Emanations of the Philosophy of Life Instinct
I was struggling with a set of intractable problems in science. Action at a distance, probability and free will have all troubled me for a long time. A few days ago, I reached a particularly frustrating knot in a tortuous mental exploration of free will and suddenly felt deep and dismaying futility. It had less to do with the limitations of my intelligence, with which I am intimately conversant, and more to do with the boundaries of science itself. Why do fundamental questions stymie it? Is science just complicated hocus pocus? A clueless poseur? Past its peak? No different from a religious system?
Whoa! God forbid! After a few seconds, I came to my senses. Mortified, I allowed all the virtues of science to flash before my mind’s eye. I thought of all it has explained, all it has achieved, and of its transparency that elevates humility over hubris.
We ask ourselves why there’s a universe, why there’s any order in it and not just chaos, why there’s matter, why gravity, why the other three forces we know? And what about change and time? Why is everything not just static?
These impenetrabilities are probably not unique to us. In a very different universe with very different curious beings, they would probably have a similarly circumscribed science.
As to the emergence of life and free will, there may be no final understanding of them either as they are the products of our ultimately inexplicable universe. We may agonise about free will contravening fundamental physical laws, but the more significant problem is the existence of any laws. The fundamental law could have been – ‘There is nothing’. Or it could have been – ‘Void’. That law was broken or never existed, and nothing can be more mystifying.
Perhaps things are just as they are. It may be better for us to intimately understand the characteristics of the universe rather than expect to reveal its origin and causes. It could be as futile as trying to prove and understand God.
So let’s accept science may always fall short of ultimate explanations. But these limitations do not diminish the beauty and strength of the scientific method. Science needs to continue undaunted as a positive trait for life. But it can deliver more than just material progress. It is a matter of seeing science in a different light, seeing it with the glow of faith. Faith in science will reward us. It will uplift and motivate us. I don’t mean that we should treat science as if it is a God. Instead, we should see if it can extend to meet our emotional and spiritual needs. If it can, the potential outcomes could be superior to an exclusive belief in divinity.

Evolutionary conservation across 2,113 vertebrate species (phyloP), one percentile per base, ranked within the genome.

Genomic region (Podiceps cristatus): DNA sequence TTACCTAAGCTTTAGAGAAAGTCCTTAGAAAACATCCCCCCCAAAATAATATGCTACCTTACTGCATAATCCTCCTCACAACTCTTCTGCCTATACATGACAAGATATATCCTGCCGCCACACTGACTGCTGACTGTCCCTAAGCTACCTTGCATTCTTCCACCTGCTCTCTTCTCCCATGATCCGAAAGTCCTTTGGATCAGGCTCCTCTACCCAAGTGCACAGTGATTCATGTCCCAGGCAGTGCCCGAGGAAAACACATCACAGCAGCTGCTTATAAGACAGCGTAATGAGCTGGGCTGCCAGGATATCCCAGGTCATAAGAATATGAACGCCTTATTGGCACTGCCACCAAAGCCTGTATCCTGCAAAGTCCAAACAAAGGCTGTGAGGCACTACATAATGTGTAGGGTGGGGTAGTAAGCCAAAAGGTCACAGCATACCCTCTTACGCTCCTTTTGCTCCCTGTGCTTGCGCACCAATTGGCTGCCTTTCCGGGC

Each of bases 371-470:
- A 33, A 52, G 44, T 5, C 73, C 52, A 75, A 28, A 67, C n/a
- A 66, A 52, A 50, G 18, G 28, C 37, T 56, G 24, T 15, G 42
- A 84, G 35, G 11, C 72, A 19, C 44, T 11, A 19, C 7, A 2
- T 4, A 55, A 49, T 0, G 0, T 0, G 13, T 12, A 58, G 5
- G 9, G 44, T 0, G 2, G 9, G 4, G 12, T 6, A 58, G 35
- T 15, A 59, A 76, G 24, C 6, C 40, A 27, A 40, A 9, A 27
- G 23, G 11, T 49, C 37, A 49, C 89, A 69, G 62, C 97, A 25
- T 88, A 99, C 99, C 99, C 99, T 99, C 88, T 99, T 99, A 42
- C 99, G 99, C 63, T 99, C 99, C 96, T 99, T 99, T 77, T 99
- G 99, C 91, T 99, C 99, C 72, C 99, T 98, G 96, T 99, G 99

If we fortify science with our faith, it can be a calling for many and not just a tool for the few.
To develop this passion for science, we need to trust its ability to lift billions out of poverty and increase their happiness. We need to believe it will not destroy life even as it unleashes tremendous power from the wispy material of the universe. We should have confidence it will not ruin humanity through digital addiction and that it will restore the environment. Have the conviction it will not ravage us by killing privacy. And hope that it will unite people rather than divide them, and make us more equal over time.
Religion is losing its hold. Many have turned in a big way to agnostic mental and physical exercises, sports and art to try and lead a nobler life. Science should be standing ready and prepared as an excellent alternative for anyone seeking personal growth and inner peace. It should satisfy not just the rational but also the emotional and spiritual needs of laypeople. It should be comforting, familiar and exciting. Not esoteric, difficult and fear-inducing.
Science should not be a way of life just for scientists but for everyone. But we seem complacent on this.
How can we provide immersion in the wonders of science to every human in every corner of the world? A chance to contemplate the mysterious beauties revealed by astronomy, particle physics, mathematics, relativity, engineering, medicine and pretty much every branch spun off by science. Ways to experience the thrill of Voyager travelling off into the void, the intricate design of the human eye, the marvel of a touch screen, the excitement of cancer cures. It’s all science. And beholding them is as marvellous as opening your heart in a grand temple, cathedral or mosque. Science has an endless variety. It evolves, widens and deepens every day. We need never run out of a sense of awe and exaltation.
Let’s afford science at least the same amount of faith that the religion grants Gods. This faith will be different in being open-eyed and willing to accept the limitations and dangers of science. And it will be unlike religion too in its readiness to frequently knock its idols off their pedestals and continuously reshape its beliefs.
I have renewed my loyalty. Come join me and say, “Hallelujah, Scientia!”